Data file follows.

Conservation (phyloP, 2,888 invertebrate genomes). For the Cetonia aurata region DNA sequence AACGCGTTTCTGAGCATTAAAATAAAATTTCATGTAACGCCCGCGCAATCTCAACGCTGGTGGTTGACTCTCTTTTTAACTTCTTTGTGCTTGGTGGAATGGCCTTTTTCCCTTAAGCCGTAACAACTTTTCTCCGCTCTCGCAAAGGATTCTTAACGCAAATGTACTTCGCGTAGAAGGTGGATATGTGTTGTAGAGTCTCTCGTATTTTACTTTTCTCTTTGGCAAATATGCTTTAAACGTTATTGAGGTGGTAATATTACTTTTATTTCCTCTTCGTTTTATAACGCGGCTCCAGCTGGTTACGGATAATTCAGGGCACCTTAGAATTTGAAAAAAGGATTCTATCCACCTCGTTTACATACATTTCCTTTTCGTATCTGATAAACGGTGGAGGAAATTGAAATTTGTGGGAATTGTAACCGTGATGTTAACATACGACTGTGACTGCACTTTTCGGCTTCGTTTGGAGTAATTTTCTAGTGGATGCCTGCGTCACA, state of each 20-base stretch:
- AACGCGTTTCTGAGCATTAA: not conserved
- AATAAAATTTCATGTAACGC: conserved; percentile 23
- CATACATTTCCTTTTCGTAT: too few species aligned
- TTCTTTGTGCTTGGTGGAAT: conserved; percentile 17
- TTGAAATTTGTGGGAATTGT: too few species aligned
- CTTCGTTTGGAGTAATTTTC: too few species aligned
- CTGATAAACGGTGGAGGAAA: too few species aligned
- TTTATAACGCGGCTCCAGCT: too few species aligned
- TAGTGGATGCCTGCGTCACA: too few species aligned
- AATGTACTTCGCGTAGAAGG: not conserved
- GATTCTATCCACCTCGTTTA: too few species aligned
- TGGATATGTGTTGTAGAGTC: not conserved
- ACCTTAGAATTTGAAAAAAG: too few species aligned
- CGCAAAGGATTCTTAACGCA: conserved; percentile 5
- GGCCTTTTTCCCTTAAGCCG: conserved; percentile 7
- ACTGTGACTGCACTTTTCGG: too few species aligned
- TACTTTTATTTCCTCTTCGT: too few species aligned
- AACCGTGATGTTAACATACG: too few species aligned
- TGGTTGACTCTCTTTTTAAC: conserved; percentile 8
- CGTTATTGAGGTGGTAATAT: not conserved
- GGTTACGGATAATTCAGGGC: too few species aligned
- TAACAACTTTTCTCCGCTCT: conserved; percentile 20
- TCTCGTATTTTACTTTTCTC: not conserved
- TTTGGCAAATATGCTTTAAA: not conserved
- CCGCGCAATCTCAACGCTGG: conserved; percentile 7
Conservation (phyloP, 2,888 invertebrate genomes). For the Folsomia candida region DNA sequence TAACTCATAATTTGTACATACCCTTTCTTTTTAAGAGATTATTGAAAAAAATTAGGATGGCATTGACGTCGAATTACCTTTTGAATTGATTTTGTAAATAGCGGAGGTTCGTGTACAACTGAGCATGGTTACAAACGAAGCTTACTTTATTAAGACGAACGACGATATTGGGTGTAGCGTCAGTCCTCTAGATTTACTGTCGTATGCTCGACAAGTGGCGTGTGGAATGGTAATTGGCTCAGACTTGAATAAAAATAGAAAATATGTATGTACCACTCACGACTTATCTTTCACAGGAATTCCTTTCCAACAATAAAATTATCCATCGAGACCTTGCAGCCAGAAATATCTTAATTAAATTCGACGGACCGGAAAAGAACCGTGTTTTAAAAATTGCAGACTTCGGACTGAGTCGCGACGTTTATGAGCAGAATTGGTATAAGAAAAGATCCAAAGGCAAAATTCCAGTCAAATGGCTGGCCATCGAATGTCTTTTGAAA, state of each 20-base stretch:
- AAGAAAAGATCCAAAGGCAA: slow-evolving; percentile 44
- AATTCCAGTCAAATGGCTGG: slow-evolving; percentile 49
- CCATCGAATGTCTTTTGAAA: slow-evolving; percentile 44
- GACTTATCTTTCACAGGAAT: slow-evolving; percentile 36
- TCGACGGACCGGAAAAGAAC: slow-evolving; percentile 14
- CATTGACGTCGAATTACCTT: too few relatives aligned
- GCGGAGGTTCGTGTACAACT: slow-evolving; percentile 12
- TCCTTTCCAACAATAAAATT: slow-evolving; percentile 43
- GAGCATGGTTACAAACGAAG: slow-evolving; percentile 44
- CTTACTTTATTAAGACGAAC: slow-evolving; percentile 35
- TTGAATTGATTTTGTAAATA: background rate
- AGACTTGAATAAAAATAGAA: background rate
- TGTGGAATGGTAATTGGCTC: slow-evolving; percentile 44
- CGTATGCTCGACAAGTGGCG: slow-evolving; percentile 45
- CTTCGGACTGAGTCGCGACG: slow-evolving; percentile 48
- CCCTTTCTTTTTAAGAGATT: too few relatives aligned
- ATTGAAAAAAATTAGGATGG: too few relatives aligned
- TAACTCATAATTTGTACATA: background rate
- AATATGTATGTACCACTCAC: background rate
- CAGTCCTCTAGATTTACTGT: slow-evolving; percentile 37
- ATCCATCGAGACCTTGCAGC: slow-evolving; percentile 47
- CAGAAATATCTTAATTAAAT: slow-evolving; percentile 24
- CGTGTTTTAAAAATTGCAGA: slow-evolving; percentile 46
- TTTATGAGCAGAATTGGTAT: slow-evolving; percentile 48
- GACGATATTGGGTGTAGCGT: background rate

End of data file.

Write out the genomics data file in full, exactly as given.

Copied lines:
Conservation (phyloP, 2,888 invertebrate genomes). For the Cetonia aurata region DNA sequence AACGCGTTTCTGAGCATTAAAATAAAATTTCATGTAACGCCCGCGCAATCTCAACGCTGGTGGTTGACTCTCTTTTTAACTTCTTTGTGCTTGGTGGAATGGCCTTTTTCCCTTAAGCCGTAACAACTTTTCTCCGCTCTCGCAAAGGATTCTTAACGCAAATGTACTTCGCGTAGAAGGTGGATATGTGTTGTAGAGTCTCTCGTATTTTACTTTTCTCTTTGGCAAATATGCTTTAAACGTTATTGAGGTGGTAATATTACTTTTATTTCCTCTTCGTTTTATAACGCGGCTCCAGCTGGTTACGGATAATTCAGGGCACCTTAGAATTTGAAAAAAGGATTCTATCCACCTCGTTTACATACATTTCCTTTTCGTATCTGATAAACGGTGGAGGAAATTGAAATTTGTGGGAATTGTAACCGTGATGTTAACATACGACTGTGACTGCACTTTTCGGCTTCGTTTGGAGTAATTTTCTAGTGGATGCCTGCGTCACA, state of each 20-base stretch:
- AACGCGTTTCTGAGCATTAA: not conserved
- AATAAAATTTCATGTAACGC: conserved; percentile 23
- CATACATTTCCTTTTCGTAT: too few species aligned
- TTCTTTGTGCTTGGTGGAAT: conserved; percentile 17
- TTGAAATTTGTGGGAATTGT: too few species aligned
- CTTCGTTTGGAGTAATTTTC: too few species aligned
- CTGATAAACGGTGGAGGAAA: too few species aligned
- TTTATAACGCGGCTCCAGCT: too few species aligned
- TAGTGGATGCCTGCGTCACA: too few species aligned
- AATGTACTTCGCGTAGAAGG: not conserved
- GATTCTATCCACCTCGTTTA: too few species aligned
- TGGATATGTGTTGTAGAGTC: not conserved
- ACCTTAGAATTTGAAAAAAG: too few species aligned
- CGCAAAGGATTCTTAACGCA: conserved; percentile 5
- GGCCTTTTTCCCTTAAGCCG: conserved; percentile 7
- ACTGTGACTGCACTTTTCGG: too few species aligned
- TACTTTTATTTCCTCTTCGT: too few species aligned
- AACCGTGATGTTAACATACG: too few species aligned
- TGGTTGACTCTCTTTTTAAC: conserved; percentile 8
- CGTTATTGAGGTGGTAATAT: not conserved
- GGTTACGGATAATTCAGGGC: too few species aligned
- TAACAACTTTTCTCCGCTCT: conserved; percentile 20
- TCTCGTATTTTACTTTTCTC: not conserved
- TTTGGCAAATATGCTTTAAA: not conserved
- CCGCGCAATCTCAACGCTGG: conserved; percentile 7
Conservation (phyloP, 2,888 invertebrate genomes). For the Folsomia candida region DNA sequence TAACTCATAATTTGTACATACCCTTTCTTTTTAAGAGATTATTGAAAAAAATTAGGATGGCATTGACGTCGAATTACCTTTTGAATTGATTTTGTAAATAGCGGAGGTTCGTGTACAACTGAGCATGGTTACAAACGAAGCTTACTTTATTAAGACGAACGACGATATTGGGTGTAGCGTCAGTCCTCTAGATTTACTGTCGTATGCTCGACAAGTGGCGTGTGGAATGGTAATTGGCTCAGACTTGAATAAAAATAGAAAATATGTATGTACCACTCACGACTTATCTTTCACAGGAATTCCTTTCCAACAATAAAATTATCCATCGAGACCTTGCAGCCAGAAATATCTTAATTAAATTCGACGGACCGGAAAAGAACCGTGTTTTAAAAATTGCAGACTTCGGACTGAGTCGCGACGTTTATGAGCAGAATTGGTATAAGAAAAGATCCAAAGGCAAAATTCCAGTCAAATGGCTGGCCATCGAATGTCTTTTGAAA, state of each 20-base stretch:
- AAGAAAAGATCCAAAGGCAA: slow-evolving; percentile 44
- AATTCCAGTCAAATGGCTGG: slow-evolving; percentile 49
- CCATCGAATGTCTTTTGAAA: slow-evolving; percentile 44
- GACTTATCTTTCACAGGAAT: slow-evolving; percentile 36
- TCGACGGACCGGAAAAGAAC: slow-evolving; percentile 14
- CATTGACGTCGAATTACCTT: too few relatives aligned
- GCGGAGGTTCGTGTACAACT: slow-evolving; percentile 12
- TCCTTTCCAACAATAAAATT: slow-evolving; percentile 43
- GAGCATGGTTACAAACGAAG: slow-evolving; percentile 44
- CTTACTTTATTAAGACGAAC: slow-evolving; percentile 35
- TTGAATTGATTTTGTAAATA: background rate
- AGACTTGAATAAAAATAGAA: background rate
- TGTGGAATGGTAATTGGCTC: slow-evolving; percentile 44
- CGTATGCTCGACAAGTGGCG: slow-evolving; percentile 45
- CTTCGGACTGAGTCGCGACG: slow-evolving; percentile 48
- CCCTTTCTTTTTAAGAGATT: too few relatives aligned
- ATTGAAAAAAATTAGGATGG: too few relatives aligned
- TAACTCATAATTTGTACATA: background rate
- AATATGTATGTACCACTCAC: background rate
- CAGTCCTCTAGATTTACTGT: slow-evolving; percentile 37
- ATCCATCGAGACCTTGCAGC: slow-evolving; percentile 47
- CAGAAATATCTTAATTAAAT: slow-evolving; percentile 24
- CGTGTTTTAAAAATTGCAGA: slow-evolving; percentile 46
- TTTATGAGCAGAATTGGTAT: slow-evolving; percentile 48
- GACGATATTGGGTGTAGCGT: background rate